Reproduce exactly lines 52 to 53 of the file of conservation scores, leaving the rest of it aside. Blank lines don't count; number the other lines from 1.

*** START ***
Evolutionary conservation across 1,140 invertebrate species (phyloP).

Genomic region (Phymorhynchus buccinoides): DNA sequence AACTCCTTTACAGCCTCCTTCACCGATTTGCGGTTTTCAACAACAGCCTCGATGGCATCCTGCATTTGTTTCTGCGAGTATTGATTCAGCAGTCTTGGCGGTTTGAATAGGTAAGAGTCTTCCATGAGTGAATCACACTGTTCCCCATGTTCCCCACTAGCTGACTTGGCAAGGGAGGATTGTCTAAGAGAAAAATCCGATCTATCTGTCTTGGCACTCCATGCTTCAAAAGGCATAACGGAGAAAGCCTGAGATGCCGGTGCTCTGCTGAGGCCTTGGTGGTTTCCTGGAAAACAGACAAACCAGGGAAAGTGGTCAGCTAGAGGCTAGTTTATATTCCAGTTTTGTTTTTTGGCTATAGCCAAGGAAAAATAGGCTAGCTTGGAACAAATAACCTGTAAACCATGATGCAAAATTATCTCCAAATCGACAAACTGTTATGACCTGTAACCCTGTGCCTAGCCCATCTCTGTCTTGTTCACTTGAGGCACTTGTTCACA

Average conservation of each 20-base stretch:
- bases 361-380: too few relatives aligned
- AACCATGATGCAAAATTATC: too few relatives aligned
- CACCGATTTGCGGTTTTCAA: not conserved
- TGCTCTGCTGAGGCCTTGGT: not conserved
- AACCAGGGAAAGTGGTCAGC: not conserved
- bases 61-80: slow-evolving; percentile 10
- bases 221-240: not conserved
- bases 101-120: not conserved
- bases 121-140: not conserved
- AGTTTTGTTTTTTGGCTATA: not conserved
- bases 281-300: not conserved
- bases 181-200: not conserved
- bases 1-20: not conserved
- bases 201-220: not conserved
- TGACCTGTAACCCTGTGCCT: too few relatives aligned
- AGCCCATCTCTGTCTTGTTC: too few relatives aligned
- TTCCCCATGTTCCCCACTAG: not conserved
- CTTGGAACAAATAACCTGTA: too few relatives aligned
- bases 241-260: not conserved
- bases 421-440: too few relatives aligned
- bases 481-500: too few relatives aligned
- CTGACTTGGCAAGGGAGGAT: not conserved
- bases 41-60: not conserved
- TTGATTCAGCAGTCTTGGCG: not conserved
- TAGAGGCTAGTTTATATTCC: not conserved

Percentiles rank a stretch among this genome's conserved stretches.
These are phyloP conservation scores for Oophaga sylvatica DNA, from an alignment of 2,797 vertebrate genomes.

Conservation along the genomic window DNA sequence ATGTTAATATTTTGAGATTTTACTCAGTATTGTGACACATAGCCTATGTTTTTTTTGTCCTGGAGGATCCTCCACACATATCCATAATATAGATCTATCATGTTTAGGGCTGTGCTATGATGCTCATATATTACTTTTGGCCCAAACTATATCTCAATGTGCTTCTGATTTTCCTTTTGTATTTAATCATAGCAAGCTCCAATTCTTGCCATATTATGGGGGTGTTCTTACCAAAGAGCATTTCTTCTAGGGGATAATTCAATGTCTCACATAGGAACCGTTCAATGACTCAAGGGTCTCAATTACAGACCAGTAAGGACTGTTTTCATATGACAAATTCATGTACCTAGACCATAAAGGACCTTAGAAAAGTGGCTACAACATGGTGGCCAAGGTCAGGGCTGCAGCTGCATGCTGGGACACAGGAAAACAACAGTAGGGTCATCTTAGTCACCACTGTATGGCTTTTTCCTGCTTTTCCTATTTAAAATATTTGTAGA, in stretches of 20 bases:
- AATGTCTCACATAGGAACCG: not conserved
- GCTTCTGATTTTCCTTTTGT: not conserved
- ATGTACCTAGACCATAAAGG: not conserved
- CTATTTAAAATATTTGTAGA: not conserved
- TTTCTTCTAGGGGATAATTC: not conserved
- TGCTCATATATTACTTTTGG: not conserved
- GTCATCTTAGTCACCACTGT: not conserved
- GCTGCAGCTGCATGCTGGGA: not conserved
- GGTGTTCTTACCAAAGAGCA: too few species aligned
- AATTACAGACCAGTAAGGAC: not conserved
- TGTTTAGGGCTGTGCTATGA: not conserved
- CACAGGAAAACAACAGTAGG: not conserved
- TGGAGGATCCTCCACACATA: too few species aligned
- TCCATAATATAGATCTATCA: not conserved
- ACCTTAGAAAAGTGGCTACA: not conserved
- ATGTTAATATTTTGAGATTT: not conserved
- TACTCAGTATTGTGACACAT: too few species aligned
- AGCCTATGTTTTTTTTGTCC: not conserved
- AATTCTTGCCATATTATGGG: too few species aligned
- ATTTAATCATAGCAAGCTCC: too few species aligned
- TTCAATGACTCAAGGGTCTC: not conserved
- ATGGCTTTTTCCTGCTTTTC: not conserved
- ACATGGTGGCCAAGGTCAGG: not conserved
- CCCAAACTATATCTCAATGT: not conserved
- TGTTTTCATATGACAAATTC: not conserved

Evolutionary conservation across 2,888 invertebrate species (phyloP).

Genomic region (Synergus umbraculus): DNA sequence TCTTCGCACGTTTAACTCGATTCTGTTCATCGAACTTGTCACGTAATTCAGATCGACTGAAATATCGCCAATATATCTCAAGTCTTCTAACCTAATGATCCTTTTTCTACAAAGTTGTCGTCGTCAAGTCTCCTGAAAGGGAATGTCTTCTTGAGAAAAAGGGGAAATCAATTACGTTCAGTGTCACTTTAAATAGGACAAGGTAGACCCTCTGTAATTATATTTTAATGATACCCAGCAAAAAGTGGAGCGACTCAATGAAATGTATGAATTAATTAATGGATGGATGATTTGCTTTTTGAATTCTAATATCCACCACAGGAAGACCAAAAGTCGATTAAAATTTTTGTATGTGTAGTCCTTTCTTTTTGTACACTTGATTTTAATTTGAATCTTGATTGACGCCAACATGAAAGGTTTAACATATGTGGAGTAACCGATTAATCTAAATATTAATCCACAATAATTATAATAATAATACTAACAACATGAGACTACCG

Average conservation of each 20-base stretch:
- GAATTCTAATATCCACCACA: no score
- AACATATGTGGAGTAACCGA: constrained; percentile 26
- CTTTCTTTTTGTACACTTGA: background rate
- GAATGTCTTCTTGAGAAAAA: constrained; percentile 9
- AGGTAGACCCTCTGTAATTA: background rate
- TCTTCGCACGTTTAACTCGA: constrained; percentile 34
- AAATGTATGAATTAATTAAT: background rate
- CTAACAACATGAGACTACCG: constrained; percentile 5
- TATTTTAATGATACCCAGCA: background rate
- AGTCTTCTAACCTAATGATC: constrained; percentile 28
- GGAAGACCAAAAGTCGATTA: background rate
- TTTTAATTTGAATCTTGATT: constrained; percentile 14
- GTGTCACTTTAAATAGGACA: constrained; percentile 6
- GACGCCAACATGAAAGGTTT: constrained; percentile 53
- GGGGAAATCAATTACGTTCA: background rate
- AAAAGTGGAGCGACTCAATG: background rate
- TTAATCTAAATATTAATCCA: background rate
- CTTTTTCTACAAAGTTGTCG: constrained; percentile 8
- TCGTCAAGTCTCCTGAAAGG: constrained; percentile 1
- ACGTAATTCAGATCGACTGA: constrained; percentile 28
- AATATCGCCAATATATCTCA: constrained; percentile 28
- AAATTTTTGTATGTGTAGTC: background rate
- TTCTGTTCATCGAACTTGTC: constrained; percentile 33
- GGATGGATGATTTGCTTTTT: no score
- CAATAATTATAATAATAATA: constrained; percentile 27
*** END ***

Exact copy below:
- TTCAATGACTCAAGGGTCTC: not conserved
- ATGGCTTTTTCCTGCTTTTC: not conserved